As a reminder, The Coronavirus Aid, Relief, and Economic Security Act (CARES Act), passed last year, suspended required minimum distributions (RMDs) for 2020. The relief provided by this provision was broad and extended to traditional IRAs, SEP IRAs and SIMPLE IRAs, as well as 401(k), 403(b) and governmental 457(b) plans. Both retirement account owners and beneficiaries taking stretch distributions were allowed to bypass RMDs for the calendar year of 2020.
Since last year’s exemption hasn’t been extended, anyone who is 72 or older in 2021 must make a withdrawal before December 31. If you turn 72 this year, you may delay your first withdrawal until April 1, 2022. It’s important to initiate your distribution by the appropriate deadline, as failure to withdraw your RMD can result in an IRS penalty of 50% of the amount that should have been withdrawn.
While you may have all year to withdraw the money, you can always calculate your 2021 RMD now and plan ahead using the life expectancy tables provided by the IRS. As a refresher, your required withdrawals are based on the balance in your retirement savings account(s) as of Dec. 31, 2020 and the applicable life-expectancy factor based on your current age.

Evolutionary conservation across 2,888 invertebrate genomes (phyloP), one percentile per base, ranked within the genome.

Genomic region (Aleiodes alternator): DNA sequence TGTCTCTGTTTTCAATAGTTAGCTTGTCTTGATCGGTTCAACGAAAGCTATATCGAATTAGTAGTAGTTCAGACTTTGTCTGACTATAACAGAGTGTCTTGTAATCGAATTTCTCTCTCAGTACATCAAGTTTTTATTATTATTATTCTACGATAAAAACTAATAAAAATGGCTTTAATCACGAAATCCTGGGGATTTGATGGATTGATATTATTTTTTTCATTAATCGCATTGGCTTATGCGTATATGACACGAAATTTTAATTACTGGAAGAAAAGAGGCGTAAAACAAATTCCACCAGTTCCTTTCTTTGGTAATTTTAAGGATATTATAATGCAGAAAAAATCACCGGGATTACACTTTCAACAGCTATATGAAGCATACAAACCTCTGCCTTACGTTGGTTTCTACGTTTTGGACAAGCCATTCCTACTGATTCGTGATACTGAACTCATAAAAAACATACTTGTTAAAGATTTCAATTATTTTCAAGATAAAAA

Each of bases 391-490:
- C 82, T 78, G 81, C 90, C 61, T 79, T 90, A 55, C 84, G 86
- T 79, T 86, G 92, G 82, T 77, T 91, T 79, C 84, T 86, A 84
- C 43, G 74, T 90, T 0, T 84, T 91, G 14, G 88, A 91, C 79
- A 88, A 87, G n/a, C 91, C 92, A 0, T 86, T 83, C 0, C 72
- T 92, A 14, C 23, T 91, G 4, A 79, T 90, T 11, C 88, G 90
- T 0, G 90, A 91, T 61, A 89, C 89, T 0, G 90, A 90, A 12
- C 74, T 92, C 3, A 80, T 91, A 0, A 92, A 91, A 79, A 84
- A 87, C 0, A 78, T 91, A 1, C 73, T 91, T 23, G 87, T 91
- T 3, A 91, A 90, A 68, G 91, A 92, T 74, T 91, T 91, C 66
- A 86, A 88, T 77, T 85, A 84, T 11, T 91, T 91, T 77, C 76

Depending on your tax situation, you may want to direct the RMD amount toward a Qualified Charitable Distribution (QCD). Briefly, a QCD, which can be made only by IRA participants who are at least 70½, may be as high as $100,000. The funds must be sent directly to the qualified (IRS-approved) charitable organization. In most cases, you’ll report the QCD as a nontaxable distribution from your IRA on your tax return.
Let your financial advisor know if you wish to take advantage of the QCD provision or if you have other questions about your RMDs.